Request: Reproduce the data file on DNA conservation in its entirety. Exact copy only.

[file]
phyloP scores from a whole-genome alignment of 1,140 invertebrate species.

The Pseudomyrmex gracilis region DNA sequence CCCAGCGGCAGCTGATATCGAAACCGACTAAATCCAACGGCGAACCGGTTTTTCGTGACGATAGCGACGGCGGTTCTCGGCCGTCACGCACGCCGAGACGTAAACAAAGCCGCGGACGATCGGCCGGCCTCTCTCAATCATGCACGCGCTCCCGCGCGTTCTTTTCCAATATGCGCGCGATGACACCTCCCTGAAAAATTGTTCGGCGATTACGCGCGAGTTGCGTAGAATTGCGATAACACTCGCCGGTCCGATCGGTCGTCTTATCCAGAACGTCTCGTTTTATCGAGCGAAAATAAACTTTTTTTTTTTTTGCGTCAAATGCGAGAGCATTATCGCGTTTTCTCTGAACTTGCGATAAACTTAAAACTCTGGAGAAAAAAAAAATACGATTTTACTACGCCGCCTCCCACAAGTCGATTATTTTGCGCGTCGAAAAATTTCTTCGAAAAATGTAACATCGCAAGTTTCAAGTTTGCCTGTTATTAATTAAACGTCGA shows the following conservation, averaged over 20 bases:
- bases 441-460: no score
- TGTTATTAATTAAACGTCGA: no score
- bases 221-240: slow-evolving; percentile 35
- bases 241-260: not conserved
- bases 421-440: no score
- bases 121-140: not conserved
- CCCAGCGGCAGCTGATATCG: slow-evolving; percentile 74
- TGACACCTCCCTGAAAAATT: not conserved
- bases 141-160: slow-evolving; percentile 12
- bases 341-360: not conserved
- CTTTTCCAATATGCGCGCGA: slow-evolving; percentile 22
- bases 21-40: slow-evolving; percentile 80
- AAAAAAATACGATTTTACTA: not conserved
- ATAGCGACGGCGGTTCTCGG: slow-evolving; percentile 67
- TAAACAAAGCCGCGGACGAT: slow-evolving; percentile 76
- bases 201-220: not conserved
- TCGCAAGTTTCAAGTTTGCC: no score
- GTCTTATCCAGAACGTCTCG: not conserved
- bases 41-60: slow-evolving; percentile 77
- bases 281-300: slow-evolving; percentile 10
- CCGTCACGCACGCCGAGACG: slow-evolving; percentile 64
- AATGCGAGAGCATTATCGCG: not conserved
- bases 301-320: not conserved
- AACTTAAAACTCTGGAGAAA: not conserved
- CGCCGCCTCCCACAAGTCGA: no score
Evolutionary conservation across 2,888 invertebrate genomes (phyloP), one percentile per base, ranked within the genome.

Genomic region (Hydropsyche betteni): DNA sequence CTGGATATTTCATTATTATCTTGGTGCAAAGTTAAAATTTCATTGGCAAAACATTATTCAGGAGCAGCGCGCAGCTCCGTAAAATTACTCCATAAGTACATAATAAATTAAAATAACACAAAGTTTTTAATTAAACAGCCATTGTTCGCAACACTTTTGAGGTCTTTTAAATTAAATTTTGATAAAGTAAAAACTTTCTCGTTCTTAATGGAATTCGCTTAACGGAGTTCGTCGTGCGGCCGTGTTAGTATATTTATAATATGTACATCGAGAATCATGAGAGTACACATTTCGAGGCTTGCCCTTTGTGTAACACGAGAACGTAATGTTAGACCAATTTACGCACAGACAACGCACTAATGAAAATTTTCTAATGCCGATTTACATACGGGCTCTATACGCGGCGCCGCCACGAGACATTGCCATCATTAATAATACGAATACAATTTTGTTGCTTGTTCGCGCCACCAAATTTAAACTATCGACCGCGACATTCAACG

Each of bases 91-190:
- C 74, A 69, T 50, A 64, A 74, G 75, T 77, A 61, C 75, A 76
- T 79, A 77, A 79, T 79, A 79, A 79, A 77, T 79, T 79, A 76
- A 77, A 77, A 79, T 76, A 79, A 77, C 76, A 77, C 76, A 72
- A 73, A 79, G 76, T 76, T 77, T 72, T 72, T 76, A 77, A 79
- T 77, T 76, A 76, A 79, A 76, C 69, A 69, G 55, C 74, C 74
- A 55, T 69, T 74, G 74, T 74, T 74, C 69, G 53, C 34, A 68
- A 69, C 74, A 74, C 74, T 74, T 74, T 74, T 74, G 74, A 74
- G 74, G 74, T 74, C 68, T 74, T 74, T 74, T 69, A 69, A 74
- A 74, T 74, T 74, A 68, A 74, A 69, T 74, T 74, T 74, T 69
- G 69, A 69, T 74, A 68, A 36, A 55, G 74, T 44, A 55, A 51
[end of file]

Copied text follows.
phyloP scores from a whole-genome alignment of 1,140 invertebrate species.

The Pseudomyrmex gracilis region DNA sequence CCCAGCGGCAGCTGATATCGAAACCGACTAAATCCAACGGCGAACCGGTTTTTCGTGACGATAGCGACGGCGGTTCTCGGCCGTCACGCACGCCGAGACGTAAACAAAGCCGCGGACGATCGGCCGGCCTCTCTCAATCATGCACGCGCTCCCGCGCGTTCTTTTCCAATATGCGCGCGATGACACCTCCCTGAAAAATTGTTCGGCGATTACGCGCGAGTTGCGTAGAATTGCGATAACACTCGCCGGTCCGATCGGTCGTCTTATCCAGAACGTCTCGTTTTATCGAGCGAAAATAAACTTTTTTTTTTTTTGCGTCAAATGCGAGAGCATTATCGCGTTTTCTCTGAACTTGCGATAAACTTAAAACTCTGGAGAAAAAAAAAATACGATTTTACTACGCCGCCTCCCACAAGTCGATTATTTTGCGCGTCGAAAAATTTCTTCGAAAAATGTAACATCGCAAGTTTCAAGTTTGCCTGTTATTAATTAAACGTCGA shows the following conservation, averaged over 20 bases:
- bases 441-460: no score
- TGTTATTAATTAAACGTCGA: no score
- bases 221-240: slow-evolving; percentile 35
- bases 241-260: not conserved
- bases 421-440: no score
- bases 121-140: not conserved
- CCCAGCGGCAGCTGATATCG: slow-evolving; percentile 74
- TGACACCTCCCTGAAAAATT: not conserved
- bases 141-160: slow-evolving; percentile 12
- bases 341-360: not conserved
- CTTTTCCAATATGCGCGCGA: slow-evolving; percentile 22
- bases 21-40: slow-evolving; percentile 80
- AAAAAAATACGATTTTACTA: not conserved
- ATAGCGACGGCGGTTCTCGG: slow-evolving; percentile 67
- TAAACAAAGCCGCGGACGAT: slow-evolving; percentile 76
- bases 201-220: not conserved
- TCGCAAGTTTCAAGTTTGCC: no score
- GTCTTATCCAGAACGTCTCG: not conserved
- bases 41-60: slow-evolving; percentile 77
- bases 281-300: slow-evolving; percentile 10
- CCGTCACGCACGCCGAGACG: slow-evolving; percentile 64
- AATGCGAGAGCATTATCGCG: not conserved
- bases 301-320: not conserved
- AACTTAAAACTCTGGAGAAA: not conserved
- CGCCGCCTCCCACAAGTCGA: no score
Evolutionary conservation across 2,888 invertebrate genomes (phyloP), one percentile per base, ranked within the genome.

Genomic region (Hydropsyche betteni): DNA sequence CTGGATATTTCATTATTATCTTGGTGCAAAGTTAAAATTTCATTGGCAAAACATTATTCAGGAGCAGCGCGCAGCTCCGTAAAATTACTCCATAAGTACATAATAAATTAAAATAACACAAAGTTTTTAATTAAACAGCCATTGTTCGCAACACTTTTGAGGTCTTTTAAATTAAATTTTGATAAAGTAAAAACTTTCTCGTTCTTAATGGAATTCGCTTAACGGAGTTCGTCGTGCGGCCGTGTTAGTATATTTATAATATGTACATCGAGAATCATGAGAGTACACATTTCGAGGCTTGCCCTTTGTGTAACACGAGAACGTAATGTTAGACCAATTTACGCACAGACAACGCACTAATGAAAATTTTCTAATGCCGATTTACATACGGGCTCTATACGCGGCGCCGCCACGAGACATTGCCATCATTAATAATACGAATACAATTTTGTTGCTTGTTCGCGCCACCAAATTTAAACTATCGACCGCGACATTCAACG

Each of bases 91-190:
- C 74, A 69, T 50, A 64, A 74, G 75, T 77, A 61, C 75, A 76
- T 79, A 77, A 79, T 79, A 79, A 79, A 77, T 79, T 79, A 76
- A 77, A 77, A 79, T 76, A 79, A 77, C 76, A 77, C 76, A 72
- A 73, A 79, G 76, T 76, T 77, T 72, T 72, T 76, A 77, A 79
- T 77, T 76, A 76, A 79, A 76, C 69, A 69, G 55, C 74, C 74
- A 55, T 69, T 74, G 74, T 74, T 74, C 69, G 53, C 34, A 68
- A 69, C 74, A 74, C 74, T 74, T 74, T 74, T 74, G 74, A 74
- G 74, G 74, T 74, C 68, T 74, T 74, T 74, T 69, A 69, A 74
- A 74, T 74, T 74, A 68, A 74, A 69, T 74, T 74, T 74, T 69
- G 69, A 69, T 74, A 68, A 36, A 55, G 74, T 44, A 55, A 51